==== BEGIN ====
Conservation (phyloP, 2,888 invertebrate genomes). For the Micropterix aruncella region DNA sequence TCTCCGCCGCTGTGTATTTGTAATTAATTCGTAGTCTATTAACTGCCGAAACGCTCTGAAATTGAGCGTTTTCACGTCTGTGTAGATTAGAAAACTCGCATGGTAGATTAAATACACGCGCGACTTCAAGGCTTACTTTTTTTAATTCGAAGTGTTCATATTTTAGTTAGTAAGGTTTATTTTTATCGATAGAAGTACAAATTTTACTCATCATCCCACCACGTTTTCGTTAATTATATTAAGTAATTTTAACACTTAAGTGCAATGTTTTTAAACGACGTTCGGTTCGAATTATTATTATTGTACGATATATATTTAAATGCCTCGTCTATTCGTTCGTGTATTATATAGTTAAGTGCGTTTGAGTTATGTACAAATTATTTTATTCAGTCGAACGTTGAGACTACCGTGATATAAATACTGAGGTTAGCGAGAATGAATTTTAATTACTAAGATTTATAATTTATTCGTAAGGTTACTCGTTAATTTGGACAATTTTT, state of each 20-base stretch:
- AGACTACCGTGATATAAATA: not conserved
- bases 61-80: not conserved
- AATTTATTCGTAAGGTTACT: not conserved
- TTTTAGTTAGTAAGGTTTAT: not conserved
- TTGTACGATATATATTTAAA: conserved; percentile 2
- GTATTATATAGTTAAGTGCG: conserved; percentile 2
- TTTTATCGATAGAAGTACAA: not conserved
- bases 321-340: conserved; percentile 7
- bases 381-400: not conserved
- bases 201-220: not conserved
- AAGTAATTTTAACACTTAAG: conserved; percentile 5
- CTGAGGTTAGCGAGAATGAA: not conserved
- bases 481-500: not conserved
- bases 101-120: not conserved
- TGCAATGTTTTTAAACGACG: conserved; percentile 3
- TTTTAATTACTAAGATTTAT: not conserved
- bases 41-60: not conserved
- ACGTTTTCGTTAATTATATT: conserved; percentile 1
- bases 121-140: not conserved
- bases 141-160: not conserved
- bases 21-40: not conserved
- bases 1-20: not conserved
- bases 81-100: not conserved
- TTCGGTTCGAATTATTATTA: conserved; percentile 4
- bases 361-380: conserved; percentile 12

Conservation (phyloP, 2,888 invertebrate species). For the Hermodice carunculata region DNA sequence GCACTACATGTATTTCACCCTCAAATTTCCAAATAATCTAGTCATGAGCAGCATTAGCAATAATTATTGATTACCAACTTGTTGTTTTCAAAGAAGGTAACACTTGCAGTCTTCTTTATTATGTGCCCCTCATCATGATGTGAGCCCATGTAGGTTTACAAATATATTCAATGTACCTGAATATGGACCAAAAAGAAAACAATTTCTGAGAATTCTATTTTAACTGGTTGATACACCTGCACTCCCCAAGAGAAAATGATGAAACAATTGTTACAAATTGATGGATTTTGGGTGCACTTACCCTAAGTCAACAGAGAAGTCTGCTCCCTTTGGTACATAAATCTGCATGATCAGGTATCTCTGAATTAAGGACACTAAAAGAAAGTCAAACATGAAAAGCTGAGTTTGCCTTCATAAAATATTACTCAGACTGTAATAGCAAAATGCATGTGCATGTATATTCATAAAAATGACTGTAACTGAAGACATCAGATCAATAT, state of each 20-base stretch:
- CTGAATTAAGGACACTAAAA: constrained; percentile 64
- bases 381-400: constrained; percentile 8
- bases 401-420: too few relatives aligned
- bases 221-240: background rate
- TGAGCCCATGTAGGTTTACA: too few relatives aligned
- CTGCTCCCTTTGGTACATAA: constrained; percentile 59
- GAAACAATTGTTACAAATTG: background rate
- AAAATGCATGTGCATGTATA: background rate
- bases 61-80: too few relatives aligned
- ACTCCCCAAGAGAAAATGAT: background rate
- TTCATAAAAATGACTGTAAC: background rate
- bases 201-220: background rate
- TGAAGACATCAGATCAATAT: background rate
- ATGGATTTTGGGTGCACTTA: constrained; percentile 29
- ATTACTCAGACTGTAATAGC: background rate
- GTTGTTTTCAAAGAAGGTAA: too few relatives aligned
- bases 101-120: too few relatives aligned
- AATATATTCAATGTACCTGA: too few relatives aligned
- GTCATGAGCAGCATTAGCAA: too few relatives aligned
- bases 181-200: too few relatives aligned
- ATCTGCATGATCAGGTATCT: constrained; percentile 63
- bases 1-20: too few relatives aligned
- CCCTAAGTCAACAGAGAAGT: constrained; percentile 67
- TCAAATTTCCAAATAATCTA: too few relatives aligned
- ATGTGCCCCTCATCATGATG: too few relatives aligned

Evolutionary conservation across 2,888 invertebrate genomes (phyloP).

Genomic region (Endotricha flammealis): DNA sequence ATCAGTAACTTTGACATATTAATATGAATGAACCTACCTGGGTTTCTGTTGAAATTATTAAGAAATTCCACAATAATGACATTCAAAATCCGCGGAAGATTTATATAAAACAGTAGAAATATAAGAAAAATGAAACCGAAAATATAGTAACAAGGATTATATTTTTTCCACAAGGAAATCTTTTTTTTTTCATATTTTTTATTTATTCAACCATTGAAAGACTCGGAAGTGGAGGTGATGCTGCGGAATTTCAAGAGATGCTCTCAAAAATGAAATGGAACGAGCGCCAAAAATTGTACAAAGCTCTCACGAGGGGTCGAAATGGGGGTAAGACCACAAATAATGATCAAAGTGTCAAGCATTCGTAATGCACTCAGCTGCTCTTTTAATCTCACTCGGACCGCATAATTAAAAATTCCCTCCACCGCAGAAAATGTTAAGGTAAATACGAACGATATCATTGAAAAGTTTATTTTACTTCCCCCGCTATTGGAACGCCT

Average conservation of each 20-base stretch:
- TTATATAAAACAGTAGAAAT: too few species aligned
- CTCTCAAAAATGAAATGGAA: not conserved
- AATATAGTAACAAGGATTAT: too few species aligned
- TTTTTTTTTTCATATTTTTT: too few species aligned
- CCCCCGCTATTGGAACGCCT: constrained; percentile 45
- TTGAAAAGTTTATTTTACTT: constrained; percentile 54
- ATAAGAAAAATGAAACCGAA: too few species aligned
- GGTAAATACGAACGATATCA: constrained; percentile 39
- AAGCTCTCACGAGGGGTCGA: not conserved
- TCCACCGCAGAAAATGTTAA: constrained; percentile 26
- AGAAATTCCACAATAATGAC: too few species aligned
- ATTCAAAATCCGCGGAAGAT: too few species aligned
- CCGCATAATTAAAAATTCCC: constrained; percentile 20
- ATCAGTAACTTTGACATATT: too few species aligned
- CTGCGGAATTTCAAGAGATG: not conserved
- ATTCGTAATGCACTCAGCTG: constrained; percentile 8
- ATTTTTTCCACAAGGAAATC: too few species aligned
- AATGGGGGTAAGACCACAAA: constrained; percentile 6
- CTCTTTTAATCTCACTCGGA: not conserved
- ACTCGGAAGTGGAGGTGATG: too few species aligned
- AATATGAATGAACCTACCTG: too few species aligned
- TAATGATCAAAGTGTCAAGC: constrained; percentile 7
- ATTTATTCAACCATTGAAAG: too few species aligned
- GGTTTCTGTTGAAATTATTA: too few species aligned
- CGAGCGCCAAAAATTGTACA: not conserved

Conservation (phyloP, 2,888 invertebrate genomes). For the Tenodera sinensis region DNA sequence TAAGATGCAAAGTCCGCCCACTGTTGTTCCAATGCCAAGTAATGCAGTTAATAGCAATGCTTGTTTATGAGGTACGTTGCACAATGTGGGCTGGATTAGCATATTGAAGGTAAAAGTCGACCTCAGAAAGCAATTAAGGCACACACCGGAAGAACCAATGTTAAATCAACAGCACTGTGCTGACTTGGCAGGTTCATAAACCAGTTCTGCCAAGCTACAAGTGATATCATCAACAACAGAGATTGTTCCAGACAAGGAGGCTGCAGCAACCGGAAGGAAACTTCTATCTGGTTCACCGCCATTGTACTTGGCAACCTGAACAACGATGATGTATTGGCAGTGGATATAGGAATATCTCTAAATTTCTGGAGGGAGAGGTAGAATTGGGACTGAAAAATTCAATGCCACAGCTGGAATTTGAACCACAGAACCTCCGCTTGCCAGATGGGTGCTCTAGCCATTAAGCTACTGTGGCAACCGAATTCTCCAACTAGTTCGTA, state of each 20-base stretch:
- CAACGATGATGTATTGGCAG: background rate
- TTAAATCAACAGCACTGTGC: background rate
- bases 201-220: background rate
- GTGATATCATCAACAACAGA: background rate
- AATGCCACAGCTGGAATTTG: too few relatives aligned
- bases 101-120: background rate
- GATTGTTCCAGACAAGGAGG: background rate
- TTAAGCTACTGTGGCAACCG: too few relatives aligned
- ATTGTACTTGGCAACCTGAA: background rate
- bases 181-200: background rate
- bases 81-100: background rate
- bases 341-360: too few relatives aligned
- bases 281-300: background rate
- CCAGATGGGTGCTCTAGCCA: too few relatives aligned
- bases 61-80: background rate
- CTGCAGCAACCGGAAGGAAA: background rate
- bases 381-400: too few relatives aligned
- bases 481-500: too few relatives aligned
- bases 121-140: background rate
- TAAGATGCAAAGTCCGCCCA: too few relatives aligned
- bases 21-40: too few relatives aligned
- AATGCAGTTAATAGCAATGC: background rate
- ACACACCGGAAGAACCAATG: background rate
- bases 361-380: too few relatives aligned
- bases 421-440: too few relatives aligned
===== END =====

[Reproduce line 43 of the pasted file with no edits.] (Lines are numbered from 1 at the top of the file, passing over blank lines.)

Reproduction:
- GTTGTTTTCAAAGAAGGTAA: too few relatives aligned